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ON BASKETBALL

Poor effort makes it seem like a lost cause

Celtics coach Brad Stevens watched his team hoist 33 3-pointers Friday night, making just nine.

MATTHEW J. LEE/GLOBE STAFF

Celtics coach Brad Stevens watched his team hoist 33 3-pointers Friday night, making just nine.

We’ve been impressed with his savvy, pleased with his approach, surprised by his composure, and calmed by his optimism.

After Friday’s disheartening 111-102 home loss to the 76ers, who recently snapped a 26-game losing streak, Brad Stevens had nothing left to offer. The first-year Celtics coach is exhausted, exasperated, and bewildered by his team’s lack of passion as the season winds down.

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He promised this team would play hard until the end, despite being headed for the draft lottery. The Celtics have yielded 229 points in the last two games and they turned in a putrid defensive performance Friday, allowing Henry Sims, he of the 42 career NBA games, to resemble Shaquille O’Neal, attempting a whopping 18 free throws as he bulled through an uninterested defense.

The Celtics haven’t looked like a team that was tanking over the past several weeks. They have pushed superior opponents until the waning minutes. Despite their lack of talent, they have impressed teams around the league with their intensity and fortitude.

That team has disappeared, replaced by a squad that’s going through the motions, simply launching 3-pointers and contested jumpers. They have disregarded the playbook and are winging it, leaving Stevens frustrated. He couldn’t discuss the positive points of Friday’s loss because there weren’t any. The Celtics were outplayed by a team made up mostly of D-Leaguers and fringe NBA players playing for training camp invites next season.

When asked if the players are looking forward to the season ending April 16, Stevens did not discount that possibility.

“That may be the case; I hope that’s not the case,” he said. “I said in [that locker room], I’m going to swing hard until 10 or 10:30 on April 16, our last game, and I want whoever’s going to swing, let’s go. Let’s play. Let’s get after it. It is a long year but sometimes you need to dial yourself back to it’s a game that you really enjoy and take the outside pressure off, take the how you’re playing the last game off and just play with a clear mind and with freedom.”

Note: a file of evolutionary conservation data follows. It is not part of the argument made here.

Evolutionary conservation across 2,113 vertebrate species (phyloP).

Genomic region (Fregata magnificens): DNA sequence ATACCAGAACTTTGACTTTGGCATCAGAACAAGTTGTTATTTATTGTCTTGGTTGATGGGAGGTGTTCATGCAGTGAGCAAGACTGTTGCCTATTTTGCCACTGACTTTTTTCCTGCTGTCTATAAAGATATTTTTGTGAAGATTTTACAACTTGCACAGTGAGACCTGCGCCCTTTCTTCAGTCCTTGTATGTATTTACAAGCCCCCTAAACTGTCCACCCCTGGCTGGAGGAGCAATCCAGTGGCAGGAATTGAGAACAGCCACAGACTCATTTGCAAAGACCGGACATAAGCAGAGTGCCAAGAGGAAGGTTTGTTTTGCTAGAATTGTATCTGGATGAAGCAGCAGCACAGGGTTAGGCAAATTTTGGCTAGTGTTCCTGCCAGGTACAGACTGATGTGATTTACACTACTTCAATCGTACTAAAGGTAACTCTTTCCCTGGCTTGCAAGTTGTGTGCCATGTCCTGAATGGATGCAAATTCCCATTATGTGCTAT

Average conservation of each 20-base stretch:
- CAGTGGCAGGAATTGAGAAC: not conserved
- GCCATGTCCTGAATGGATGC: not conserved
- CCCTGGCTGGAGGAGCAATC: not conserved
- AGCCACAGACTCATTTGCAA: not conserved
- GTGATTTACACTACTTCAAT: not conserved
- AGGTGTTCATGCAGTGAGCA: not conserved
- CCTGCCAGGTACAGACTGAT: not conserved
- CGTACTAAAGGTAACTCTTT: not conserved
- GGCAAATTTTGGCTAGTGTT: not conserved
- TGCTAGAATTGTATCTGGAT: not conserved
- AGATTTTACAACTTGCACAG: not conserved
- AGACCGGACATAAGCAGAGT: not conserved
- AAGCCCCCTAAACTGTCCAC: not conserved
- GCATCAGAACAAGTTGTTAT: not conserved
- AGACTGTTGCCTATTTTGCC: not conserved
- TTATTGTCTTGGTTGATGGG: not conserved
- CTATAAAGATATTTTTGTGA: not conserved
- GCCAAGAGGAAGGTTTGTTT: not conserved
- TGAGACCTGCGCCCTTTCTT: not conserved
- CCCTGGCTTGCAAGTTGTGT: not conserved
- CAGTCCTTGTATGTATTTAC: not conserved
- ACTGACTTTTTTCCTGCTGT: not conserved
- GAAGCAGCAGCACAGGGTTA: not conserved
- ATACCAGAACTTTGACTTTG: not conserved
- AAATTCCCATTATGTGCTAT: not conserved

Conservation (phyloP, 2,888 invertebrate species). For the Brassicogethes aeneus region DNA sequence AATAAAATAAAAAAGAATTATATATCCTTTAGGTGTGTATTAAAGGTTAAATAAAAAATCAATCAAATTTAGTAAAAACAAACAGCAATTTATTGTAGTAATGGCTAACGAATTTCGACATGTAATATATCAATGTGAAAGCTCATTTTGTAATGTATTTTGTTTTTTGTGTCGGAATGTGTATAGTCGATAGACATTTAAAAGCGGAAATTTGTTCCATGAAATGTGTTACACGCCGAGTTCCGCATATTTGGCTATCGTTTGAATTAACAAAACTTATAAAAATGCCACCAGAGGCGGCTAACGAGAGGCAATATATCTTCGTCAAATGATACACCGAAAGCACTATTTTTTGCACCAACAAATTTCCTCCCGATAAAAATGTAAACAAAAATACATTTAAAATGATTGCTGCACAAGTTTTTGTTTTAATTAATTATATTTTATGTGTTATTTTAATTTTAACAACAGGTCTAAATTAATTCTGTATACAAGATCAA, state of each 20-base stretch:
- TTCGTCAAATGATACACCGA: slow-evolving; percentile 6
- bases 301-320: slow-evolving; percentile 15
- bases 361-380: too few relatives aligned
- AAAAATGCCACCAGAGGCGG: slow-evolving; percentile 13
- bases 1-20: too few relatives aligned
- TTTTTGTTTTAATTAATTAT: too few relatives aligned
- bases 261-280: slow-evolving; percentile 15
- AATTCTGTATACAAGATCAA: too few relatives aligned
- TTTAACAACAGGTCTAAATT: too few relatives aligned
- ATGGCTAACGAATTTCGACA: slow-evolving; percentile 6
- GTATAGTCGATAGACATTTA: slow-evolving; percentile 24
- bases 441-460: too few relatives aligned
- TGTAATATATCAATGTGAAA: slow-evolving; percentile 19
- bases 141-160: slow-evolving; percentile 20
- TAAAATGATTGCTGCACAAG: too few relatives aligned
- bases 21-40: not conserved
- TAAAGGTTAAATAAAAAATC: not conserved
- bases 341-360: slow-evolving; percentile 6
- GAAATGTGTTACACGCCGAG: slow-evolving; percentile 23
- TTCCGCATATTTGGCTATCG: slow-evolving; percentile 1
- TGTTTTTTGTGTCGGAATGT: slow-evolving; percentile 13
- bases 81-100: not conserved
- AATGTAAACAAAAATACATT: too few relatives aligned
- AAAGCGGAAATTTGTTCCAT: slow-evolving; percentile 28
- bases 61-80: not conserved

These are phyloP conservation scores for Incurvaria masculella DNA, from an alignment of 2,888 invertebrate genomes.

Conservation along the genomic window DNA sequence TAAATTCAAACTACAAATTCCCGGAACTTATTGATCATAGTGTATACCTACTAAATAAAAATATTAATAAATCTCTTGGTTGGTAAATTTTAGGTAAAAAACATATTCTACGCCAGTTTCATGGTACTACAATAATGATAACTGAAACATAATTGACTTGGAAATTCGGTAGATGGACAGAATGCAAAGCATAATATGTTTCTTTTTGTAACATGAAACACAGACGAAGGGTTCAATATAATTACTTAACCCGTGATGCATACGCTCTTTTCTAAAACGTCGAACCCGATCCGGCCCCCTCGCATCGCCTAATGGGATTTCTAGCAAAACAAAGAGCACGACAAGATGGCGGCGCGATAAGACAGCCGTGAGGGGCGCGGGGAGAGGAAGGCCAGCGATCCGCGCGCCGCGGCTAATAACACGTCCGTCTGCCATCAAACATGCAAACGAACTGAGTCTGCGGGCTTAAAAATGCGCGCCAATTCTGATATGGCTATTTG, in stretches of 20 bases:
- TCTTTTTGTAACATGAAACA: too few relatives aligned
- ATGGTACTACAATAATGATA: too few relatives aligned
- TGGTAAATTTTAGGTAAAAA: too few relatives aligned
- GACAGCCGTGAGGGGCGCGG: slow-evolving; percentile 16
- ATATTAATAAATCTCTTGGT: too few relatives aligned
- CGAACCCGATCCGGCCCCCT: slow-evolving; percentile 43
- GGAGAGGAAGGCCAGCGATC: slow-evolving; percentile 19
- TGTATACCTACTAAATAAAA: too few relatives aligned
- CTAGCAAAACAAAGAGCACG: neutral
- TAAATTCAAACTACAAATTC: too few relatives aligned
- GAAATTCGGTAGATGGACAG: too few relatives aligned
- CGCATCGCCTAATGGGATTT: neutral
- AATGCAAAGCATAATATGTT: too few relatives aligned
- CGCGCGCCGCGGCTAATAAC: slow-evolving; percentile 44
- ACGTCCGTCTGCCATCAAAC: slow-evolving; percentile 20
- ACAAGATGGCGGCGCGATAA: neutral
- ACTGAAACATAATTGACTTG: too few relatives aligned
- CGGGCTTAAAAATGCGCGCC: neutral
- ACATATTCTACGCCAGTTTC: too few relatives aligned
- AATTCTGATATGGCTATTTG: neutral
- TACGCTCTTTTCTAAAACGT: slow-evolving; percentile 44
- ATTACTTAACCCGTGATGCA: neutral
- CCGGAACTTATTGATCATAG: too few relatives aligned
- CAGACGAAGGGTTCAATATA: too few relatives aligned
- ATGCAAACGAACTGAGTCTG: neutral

What the organization wanted to avoid, even if it would accept consistent defeats, is the team losing its devotion because there is nothing at stake. It wasn’t that the Celtics just quit Friday, it was they didn’t play with any cohesiveness.

Jerryd Bayless attempted a career-high 12 3-pointers. He had only attempted double digits in a game one other time in his career. Jeff Green was even more passive than usual with eight field goal attempts in 33-plus minutes, while Rajon Rondo and Bayless combined for 13 of Boston’s 22 turnovers.

It was a pathetic performance, one that’s discouraging because it can become commonplace.

“I had a boss one time and this is a great line, he said, ‘fun is doing something well together,’ ” Stevens said. “This is professional basketball. We have to have some seriousness about us but if you do something really well together, there’s no more fun than that.”

The Celtics have stopped having fun. The negative stench from losing has seeped into the locker room. The players are going through the motions. The team’s conscience, Gerald Wallace, can only watch in street clothes because of ankle and knee surgeries, and nobody else is holding the players accountable for their lackadaisical play.

Rajon Rondo is the lone player from the 2008 championship team. He has been anointed team captain and leader but it seems as if he’s still trying to figure out which teammates are committed to success.

“We are all professionals, we have to do a way better job than what we are doing,” Rondo said. “As far as performing for the name across our jerseys, the front and the back. I try to be there as much as possible to root my guys on from them bench. We have to look deep. Everyone has to look in the mirror individually and try to pull out whatever they can give for these last six games.”

Rondo freely acknowledged the 76ers played harder than the Celtics, which is telling. When asked if it was difficult to concede that the opponent wanted it more, he said: “It’s not hard when it’s the truth. It’s not the first time we said this either, so it’s a process. We’ve got to continue to try to move forward. We still have to perform. We have six games left.

“We have everything to play for. We have pride. I have pride. We have pride as a team, Celtic pride, and right now we’re not displaying that at all.”

The Celtics are back on the court Saturday against the Pistons in Detroit, without Avery Bradley and Kris Humphries because of injuries, and Rondo because of rest. They will be shorthanded and their pride is bruised. Stevens is unsure what to expect.

It’s not the way the Celtics wanted to conclude this rocky season but there’s no more motivating the coach can do. The players have to decide how they want to be viewed and whether winning and playing with chemistry is as important as looking toward the offseason. Right now, it appears the players have made their decision to focus on the end before their jobs are fully completed.

Gary Washburn can be reached at gwashburn@globe.com. Follow him on Twitter @GwashburnGlobe.
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